While discussing her naïveté when it came to royal customs, Meghan opens up about the first time she met her future brother-in-law and his wife, Kate Middleton, when they came over for dinner.
"I remember I was in ripped jeans and I was barefoot," Meghan recalls. "I was a hugger, I've always been a hugger. I didn't realize that that is really jarring for a lot of Brits."
And the formality between Meghan and the couple continued throughout the encounter, she shared.
"I started to understand very quickly that the formality on the outside carried through on the inside," she explains. "That there is a forward-facing way of being and then you close the door and go, 'Oh great, okay, we can relax now.' But that formality carries over on both sides and that was surprising to me."
In episode three, Harry addresses the 2005 incident where he wore a Nazi uniform to a costume party, calling it "one of the biggest mistakes of my life."
"I felt so ashamed afterwards," he continues. "All I wanted to do was make it right."
After the scandal, Harry met with the chief rabbi in London—which he said "had a profound impact" on him—and he also traveled to Berlin to speak with a Holocaust survivor.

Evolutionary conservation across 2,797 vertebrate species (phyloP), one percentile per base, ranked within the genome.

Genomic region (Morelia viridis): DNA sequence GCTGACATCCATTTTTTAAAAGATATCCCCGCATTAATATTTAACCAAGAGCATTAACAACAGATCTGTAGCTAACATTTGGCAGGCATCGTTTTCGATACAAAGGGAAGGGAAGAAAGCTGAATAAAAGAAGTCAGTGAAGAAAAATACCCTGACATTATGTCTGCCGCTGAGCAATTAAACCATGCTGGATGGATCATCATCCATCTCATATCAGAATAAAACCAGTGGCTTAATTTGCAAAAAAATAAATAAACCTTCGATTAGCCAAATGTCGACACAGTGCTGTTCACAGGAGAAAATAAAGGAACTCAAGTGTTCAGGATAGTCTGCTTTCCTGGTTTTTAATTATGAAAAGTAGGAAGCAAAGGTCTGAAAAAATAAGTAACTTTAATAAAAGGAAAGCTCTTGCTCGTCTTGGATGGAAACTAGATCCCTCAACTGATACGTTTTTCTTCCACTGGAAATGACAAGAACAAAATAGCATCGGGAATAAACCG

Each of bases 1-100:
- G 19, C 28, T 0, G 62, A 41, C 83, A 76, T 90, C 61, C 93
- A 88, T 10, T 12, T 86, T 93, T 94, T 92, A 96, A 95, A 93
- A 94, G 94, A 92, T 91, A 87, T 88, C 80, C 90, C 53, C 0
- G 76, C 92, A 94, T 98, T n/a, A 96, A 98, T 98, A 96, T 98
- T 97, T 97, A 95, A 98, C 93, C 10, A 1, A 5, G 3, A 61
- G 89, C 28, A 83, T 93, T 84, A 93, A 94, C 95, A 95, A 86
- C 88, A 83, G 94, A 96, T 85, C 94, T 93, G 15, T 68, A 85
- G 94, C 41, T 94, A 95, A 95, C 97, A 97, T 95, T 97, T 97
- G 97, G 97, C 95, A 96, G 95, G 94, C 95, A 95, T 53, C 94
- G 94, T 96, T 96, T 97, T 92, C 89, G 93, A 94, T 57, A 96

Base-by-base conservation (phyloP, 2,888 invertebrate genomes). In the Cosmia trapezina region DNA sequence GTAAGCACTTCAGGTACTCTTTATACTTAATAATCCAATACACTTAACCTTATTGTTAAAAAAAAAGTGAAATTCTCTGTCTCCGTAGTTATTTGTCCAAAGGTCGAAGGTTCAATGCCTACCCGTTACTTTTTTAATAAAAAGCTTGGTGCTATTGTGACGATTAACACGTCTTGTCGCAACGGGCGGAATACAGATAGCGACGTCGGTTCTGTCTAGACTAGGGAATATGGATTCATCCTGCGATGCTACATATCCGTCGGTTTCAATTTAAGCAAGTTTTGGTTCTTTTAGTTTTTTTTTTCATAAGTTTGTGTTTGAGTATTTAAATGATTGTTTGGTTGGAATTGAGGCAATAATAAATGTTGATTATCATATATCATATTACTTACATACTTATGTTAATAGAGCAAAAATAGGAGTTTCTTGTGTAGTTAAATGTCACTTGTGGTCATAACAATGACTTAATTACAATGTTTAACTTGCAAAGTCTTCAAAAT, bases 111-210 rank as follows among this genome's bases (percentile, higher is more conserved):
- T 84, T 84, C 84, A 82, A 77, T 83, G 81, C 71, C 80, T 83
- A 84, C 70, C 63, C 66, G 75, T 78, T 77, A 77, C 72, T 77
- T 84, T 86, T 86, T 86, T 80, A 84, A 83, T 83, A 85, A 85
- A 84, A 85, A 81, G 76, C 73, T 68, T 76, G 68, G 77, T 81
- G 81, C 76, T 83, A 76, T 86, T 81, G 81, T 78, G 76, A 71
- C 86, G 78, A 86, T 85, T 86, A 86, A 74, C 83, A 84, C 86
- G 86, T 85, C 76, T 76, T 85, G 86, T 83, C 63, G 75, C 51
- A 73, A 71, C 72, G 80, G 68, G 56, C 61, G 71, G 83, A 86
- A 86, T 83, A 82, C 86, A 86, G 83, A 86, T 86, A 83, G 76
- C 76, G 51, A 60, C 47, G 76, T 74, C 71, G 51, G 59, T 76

"I could have just ignored it and just got on and probably made the same mistakes over and over in my life," Harry explains. "But I learned from that."
In the same episode, Harry discusses the 2017 controversy when Princess Michael of Kent, who is married to Queen Elizabeth's first cousin, wore a "racist" brooch when meeting Meghan.
"In this family sometimes you're part of the problem rather than part of the solution, and there is a huge level of unconscious bias," Harry says. "The thing with unconscious bias is it's actually no one's fault. But once it's been pointed out or identified within yourself, you then need to make it right. It's education, it's awareness. And it's a constant work in progress for everybody, including me."
While Meghan doesn't have a relationship with her outspoken half-sister Samantha Markle, she has a close bond with Samantha's daughter Ashleigh Hale, who appears in the docuseries. Raised by her paternal grandparents, Ashleigh and Meghan forged a friendship after Samantha reconnected with her daughter in 2007 and Thomas Markle gave Meghan Ashleigh's email address.